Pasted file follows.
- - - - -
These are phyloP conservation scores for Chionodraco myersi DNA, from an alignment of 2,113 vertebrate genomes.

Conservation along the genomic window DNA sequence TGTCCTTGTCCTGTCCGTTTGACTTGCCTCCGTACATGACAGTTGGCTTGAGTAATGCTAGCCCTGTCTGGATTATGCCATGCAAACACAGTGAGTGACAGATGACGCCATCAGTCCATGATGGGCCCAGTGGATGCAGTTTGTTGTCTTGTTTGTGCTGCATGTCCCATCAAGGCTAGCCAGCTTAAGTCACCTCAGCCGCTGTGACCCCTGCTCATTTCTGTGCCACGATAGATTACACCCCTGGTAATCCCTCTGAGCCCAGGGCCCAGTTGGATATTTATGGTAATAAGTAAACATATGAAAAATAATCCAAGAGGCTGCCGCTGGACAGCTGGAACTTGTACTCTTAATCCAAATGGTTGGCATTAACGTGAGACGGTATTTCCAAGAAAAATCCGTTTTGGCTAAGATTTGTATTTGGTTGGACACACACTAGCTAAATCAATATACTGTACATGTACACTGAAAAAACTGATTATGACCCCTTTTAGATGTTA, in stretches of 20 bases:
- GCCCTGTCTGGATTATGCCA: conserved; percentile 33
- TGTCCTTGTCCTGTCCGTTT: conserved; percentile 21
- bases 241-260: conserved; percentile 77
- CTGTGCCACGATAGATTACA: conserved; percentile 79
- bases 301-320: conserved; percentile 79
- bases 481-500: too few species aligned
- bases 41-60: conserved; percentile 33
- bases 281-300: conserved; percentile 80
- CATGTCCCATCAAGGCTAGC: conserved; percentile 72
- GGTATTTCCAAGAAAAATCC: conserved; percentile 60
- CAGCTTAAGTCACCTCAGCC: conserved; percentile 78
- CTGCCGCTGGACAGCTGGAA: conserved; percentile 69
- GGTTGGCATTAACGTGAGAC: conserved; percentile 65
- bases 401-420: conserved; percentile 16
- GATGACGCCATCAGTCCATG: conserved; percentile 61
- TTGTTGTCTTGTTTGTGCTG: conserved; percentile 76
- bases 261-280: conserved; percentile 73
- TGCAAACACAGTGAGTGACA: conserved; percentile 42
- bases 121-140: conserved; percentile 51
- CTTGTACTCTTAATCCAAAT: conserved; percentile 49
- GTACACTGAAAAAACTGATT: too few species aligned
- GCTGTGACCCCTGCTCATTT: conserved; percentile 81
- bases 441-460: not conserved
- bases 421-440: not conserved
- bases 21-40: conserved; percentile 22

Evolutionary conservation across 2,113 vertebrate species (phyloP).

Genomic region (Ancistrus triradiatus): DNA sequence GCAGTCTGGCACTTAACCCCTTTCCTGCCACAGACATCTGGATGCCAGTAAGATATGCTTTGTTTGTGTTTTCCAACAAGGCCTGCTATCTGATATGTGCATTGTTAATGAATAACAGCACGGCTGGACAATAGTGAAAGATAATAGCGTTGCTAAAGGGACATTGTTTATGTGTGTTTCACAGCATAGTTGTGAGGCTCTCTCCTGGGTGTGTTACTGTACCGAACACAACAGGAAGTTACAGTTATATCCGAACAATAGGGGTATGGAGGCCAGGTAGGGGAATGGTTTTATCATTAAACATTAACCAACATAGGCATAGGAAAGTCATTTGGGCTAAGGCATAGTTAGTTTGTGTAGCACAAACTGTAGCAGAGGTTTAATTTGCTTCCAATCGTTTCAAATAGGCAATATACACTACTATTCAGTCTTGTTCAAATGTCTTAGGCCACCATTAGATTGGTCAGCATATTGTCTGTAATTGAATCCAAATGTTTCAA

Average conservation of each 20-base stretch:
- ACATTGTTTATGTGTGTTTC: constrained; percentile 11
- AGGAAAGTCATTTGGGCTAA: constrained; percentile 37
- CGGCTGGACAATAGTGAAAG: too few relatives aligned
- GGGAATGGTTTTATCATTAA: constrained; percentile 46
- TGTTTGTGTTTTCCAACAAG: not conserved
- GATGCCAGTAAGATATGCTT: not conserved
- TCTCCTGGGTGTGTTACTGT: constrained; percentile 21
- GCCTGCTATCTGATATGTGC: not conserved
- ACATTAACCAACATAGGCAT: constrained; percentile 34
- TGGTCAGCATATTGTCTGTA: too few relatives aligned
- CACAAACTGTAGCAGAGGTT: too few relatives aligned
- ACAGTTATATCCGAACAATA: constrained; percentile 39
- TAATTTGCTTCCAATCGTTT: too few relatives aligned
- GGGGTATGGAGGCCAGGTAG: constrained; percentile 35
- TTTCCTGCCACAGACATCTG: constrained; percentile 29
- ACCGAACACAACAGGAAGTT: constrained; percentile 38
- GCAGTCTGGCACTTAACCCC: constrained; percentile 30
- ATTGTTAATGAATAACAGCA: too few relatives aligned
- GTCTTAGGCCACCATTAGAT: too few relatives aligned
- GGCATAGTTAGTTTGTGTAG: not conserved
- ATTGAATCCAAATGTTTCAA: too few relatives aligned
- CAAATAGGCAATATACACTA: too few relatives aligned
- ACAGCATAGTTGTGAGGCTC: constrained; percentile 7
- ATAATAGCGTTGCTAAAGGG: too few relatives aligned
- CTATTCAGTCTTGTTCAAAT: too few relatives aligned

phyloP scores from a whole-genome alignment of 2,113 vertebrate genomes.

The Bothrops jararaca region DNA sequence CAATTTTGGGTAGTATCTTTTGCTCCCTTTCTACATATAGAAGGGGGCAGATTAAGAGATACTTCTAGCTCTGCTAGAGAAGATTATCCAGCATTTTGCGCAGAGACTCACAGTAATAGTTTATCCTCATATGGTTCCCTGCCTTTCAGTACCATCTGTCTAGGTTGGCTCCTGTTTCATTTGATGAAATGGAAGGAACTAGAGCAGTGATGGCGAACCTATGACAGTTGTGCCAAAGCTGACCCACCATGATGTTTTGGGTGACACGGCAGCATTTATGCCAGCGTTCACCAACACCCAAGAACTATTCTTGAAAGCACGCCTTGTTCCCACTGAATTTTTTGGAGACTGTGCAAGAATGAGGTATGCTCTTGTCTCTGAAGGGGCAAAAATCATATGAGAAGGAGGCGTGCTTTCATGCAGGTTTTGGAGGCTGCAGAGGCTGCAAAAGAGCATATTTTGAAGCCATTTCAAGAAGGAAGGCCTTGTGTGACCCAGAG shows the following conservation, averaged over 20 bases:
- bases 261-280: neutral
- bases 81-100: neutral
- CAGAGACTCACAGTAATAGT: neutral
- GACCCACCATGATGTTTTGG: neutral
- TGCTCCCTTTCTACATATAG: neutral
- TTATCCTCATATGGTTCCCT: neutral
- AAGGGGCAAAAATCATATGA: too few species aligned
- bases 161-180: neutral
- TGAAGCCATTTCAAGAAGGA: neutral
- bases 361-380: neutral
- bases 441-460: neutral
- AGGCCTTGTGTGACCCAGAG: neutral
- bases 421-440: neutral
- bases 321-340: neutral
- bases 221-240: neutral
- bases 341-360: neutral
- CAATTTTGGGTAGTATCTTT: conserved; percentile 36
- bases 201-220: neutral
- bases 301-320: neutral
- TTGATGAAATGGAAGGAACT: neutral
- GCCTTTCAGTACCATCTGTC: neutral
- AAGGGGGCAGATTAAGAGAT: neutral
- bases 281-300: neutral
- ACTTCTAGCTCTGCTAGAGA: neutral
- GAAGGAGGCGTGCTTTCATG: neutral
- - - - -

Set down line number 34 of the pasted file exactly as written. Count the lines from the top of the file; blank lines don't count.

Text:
- GGGAATGGTTTTATCATTAA: constrained; percentile 46